By Adam Minter / Bloomberg Opinion
The average Tesla-driving, iPhone-using suburbanite isn’t spending a lot of time worrying about tractor software payloads. They should, though.
Fixing a broken-down farm tractor used to take just a wrench set and some elbow grease. Now repairs might require a mobile-device interface, online diagnostic tools and secure software updates, too. And that stuff isn’t just sitting around in the barn. It’s mostly held at a shrinking number of manufacturer-authorized dealerships. As a result, simple breakdowns that in the past might have been repaired in hours can now take days or weeks. During busy times, such as spring planting, long delays can harm a farm’s crops and profitability.
This spring, at least 11 states are trying to fix this problem. At least one — Colorado — will likely succeed. The solution, known as a right-to-repair law, guarantees that farmers and independent repair shops will have access to the same tools, software and manuals as “authorized” service centers. (A bill in Washington state’s Senate this session regarding right-to-repair for electronic devices receieved a public hearing but did not advance out of commitee before a key deadline.)
The impact won’t be confined to farm equipment sheds. Devices ranging from smartphones to Teslas are often subject to similar repair restrictions, raising costs, inconvenience and waste well beyond farm country. Guaranteeing a farmer’s right to repair is an important step toward guaranteeing everyone’s right to a fix.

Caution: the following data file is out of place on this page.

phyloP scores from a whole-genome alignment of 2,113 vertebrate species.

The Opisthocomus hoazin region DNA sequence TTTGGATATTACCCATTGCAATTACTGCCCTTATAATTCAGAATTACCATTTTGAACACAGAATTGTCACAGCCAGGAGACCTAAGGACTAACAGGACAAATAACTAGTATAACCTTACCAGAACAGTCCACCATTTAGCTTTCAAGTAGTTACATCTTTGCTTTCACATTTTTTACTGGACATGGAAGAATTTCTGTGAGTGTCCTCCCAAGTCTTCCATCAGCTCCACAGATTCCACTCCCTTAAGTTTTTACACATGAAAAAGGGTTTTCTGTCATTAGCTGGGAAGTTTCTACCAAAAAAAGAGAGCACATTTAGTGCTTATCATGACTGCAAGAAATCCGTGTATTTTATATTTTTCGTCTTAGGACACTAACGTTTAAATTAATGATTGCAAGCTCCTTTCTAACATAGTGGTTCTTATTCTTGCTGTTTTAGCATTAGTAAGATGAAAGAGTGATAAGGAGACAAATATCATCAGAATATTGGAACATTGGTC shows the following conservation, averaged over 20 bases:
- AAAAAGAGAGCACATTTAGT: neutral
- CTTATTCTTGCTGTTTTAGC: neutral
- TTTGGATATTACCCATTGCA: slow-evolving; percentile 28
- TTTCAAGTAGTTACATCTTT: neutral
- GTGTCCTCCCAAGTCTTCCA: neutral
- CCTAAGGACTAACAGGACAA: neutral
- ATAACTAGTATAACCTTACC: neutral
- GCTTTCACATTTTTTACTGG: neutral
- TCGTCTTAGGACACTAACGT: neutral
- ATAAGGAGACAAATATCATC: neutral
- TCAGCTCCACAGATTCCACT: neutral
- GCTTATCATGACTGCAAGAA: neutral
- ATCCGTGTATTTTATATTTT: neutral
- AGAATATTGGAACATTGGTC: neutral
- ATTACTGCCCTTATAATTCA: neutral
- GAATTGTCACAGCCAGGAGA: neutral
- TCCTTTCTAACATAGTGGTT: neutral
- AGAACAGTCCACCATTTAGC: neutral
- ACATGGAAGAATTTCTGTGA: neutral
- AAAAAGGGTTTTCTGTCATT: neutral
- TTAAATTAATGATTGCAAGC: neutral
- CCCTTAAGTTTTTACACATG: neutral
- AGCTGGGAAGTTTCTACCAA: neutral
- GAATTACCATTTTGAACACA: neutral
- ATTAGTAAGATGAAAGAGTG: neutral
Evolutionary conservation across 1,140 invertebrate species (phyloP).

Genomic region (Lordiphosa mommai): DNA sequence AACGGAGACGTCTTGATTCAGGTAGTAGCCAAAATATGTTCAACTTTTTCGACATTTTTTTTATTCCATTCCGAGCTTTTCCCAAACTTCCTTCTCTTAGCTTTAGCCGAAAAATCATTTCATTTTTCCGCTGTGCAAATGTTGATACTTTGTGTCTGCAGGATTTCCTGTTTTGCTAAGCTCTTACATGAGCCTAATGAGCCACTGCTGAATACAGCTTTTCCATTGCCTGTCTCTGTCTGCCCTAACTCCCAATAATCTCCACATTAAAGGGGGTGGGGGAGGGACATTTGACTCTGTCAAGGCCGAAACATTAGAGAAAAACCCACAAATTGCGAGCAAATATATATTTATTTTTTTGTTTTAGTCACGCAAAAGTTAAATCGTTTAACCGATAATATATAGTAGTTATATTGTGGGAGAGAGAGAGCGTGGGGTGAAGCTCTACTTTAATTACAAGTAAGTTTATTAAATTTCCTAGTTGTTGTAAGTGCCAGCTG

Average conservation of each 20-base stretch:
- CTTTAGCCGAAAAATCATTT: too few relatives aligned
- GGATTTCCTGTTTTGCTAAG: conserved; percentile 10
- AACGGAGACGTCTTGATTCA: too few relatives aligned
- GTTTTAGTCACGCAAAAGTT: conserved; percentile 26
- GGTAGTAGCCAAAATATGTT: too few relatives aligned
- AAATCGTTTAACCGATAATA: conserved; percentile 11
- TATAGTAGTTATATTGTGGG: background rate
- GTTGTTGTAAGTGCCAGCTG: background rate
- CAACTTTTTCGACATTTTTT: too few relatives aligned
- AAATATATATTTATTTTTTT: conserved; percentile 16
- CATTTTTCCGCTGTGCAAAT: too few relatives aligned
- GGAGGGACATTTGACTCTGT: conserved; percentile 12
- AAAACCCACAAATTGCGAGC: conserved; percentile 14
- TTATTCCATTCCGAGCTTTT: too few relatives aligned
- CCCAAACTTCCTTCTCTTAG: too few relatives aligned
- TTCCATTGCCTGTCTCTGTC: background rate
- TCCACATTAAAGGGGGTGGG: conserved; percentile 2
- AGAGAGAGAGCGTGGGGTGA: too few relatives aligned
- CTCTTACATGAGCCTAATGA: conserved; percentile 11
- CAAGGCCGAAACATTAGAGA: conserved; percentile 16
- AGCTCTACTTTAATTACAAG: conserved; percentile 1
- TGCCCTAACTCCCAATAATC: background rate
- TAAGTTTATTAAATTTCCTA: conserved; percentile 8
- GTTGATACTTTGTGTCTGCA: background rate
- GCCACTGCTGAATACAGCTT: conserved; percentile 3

For centuries, the American self-image was infused with self-sufficiency, and with good reason. When a prairie homesteader found a hole in his socks, he sewed it up. When the roof leaked, he mended it. There was no alternative. That necessary, enterprising approach extended to farm equipment, which by World War II was becoming highly mechanized. Farmers who bought a tractor took it for granted that they could obtain the parts, tools and manuals needed to fix it themselves. And if they couldn’t, there was always a self-taught mechanic in town who could.
That fix-it-yourself culture in rural America eroded over the last 30 years. Today’s tractors are packed with technology, including GPS guidance systems, automation, emissions controls and luxury driver’s cabins outfitted with high-definition screens.
Farmers and independent repair professionals have the skills to switch out much of this technology on their own. But manufacturers often restrict the use of diagnostic equipment to authorized technicians, thereby effectively locking farmers out of the equipment they purchased. Even when a farmer can obtain and install a part, manufacturers will require software “payloads” and verifications that can only be authorized by the manufacturer, thereby forcing farmers to find and pay authorized technicians to complete what should have been a quick repair.